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non-server Tiger and remote or scheduled reboot?

Message #1 - Posted 2005/07/07 - NO_SPAM@nospam.com

I'm going to use FileMaker Pro 7 (not the server addition) with the built-in web publisher and fmnet host to share a database between computers, both locally and remotely. I have setup a few testboxes and everything seems to work fine (except I can't figure out if it's possible to access the database from outside the network through the filemaker app instead of a web browser . . . I'm pretty sure it's not possible).

Here's my question: I'm sure a time will come when the "server" (just an old imac with Tiger on it and FileMaker Pro) will be frozen and no one will be at the office. If this happens I know I can ssh into it and do a "sudo shutdown -r now" or "sudo reboot", but I might not always be available to do that and none of the other guys are saavy enough. Is there an easier way? Or maybe a program that will automatically reboot during a freeze, or maybe just reboot the imac every 8 hours if it happens on the weekend or something?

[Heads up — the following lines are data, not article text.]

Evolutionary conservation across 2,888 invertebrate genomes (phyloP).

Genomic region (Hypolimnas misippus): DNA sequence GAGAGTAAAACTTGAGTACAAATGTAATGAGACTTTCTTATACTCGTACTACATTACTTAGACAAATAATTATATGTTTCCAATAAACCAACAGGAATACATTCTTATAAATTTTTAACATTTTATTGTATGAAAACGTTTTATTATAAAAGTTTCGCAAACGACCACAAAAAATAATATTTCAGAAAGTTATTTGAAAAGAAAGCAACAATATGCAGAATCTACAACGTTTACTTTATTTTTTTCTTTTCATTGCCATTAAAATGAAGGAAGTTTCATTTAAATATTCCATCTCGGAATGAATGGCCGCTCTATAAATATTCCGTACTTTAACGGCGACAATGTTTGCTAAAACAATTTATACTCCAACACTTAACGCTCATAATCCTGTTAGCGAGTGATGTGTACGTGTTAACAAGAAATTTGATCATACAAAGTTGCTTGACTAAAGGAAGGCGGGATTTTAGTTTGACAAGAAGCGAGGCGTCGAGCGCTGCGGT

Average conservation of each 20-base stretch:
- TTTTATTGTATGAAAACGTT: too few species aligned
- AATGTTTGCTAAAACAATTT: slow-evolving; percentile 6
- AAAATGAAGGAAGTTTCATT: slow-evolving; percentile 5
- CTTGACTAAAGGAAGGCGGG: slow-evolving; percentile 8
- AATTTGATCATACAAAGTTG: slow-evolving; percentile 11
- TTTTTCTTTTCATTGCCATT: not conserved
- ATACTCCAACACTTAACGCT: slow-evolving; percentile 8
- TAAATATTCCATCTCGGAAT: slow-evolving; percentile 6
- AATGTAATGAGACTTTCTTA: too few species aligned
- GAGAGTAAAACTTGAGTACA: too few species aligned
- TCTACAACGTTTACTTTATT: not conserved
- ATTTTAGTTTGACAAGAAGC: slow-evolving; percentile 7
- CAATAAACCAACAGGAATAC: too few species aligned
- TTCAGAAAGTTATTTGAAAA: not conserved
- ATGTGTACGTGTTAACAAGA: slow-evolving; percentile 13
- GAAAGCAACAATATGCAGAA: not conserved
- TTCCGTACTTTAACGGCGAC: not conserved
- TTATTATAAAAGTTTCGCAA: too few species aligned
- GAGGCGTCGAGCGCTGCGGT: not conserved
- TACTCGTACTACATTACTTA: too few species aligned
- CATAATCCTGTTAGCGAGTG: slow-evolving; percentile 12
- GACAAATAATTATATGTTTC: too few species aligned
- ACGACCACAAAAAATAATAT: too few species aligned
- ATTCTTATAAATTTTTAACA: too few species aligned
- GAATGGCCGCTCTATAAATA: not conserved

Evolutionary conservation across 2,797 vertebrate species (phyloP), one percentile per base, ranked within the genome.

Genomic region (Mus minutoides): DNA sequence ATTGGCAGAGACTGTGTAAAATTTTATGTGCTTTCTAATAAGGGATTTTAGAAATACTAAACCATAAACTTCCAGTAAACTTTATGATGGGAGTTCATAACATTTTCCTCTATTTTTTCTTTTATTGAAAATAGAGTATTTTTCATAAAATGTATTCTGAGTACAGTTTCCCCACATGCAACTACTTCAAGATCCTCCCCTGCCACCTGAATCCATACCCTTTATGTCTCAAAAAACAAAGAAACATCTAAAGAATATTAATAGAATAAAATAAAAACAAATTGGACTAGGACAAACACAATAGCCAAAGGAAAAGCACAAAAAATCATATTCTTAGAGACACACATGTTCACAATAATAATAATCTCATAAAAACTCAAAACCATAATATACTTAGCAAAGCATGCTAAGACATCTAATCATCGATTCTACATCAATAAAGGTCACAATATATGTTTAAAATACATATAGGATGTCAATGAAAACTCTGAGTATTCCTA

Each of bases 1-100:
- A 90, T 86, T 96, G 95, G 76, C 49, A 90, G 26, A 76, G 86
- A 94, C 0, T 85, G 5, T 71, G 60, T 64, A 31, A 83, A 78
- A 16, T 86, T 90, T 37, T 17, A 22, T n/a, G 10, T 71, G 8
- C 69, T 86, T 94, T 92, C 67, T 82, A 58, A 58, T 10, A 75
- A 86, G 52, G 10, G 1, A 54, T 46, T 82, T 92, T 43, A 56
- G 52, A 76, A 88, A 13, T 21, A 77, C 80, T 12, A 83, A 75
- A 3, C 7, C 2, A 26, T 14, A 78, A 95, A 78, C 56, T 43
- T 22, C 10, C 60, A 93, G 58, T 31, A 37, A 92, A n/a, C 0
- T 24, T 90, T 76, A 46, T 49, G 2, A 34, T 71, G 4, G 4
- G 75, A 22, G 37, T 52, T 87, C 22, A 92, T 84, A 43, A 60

Am I missing other obvious server-related things when using non-server OS X?

Message #2 - Posted 2005/07/07 - Troubled Tony

NO_SPAM@nospam.com wrote:

Here's my question: I'm sure a time will come when the "server" (just an old imac with Tiger on it and FileMaker Pro) will be frozen and no one will be at the office. If this happens I know I can ssh into it and do a "sudo shutdown -r now" or "sudo reboot", but I might not always be available to do that and none of the other guys are saavy enough. Is there an easier way?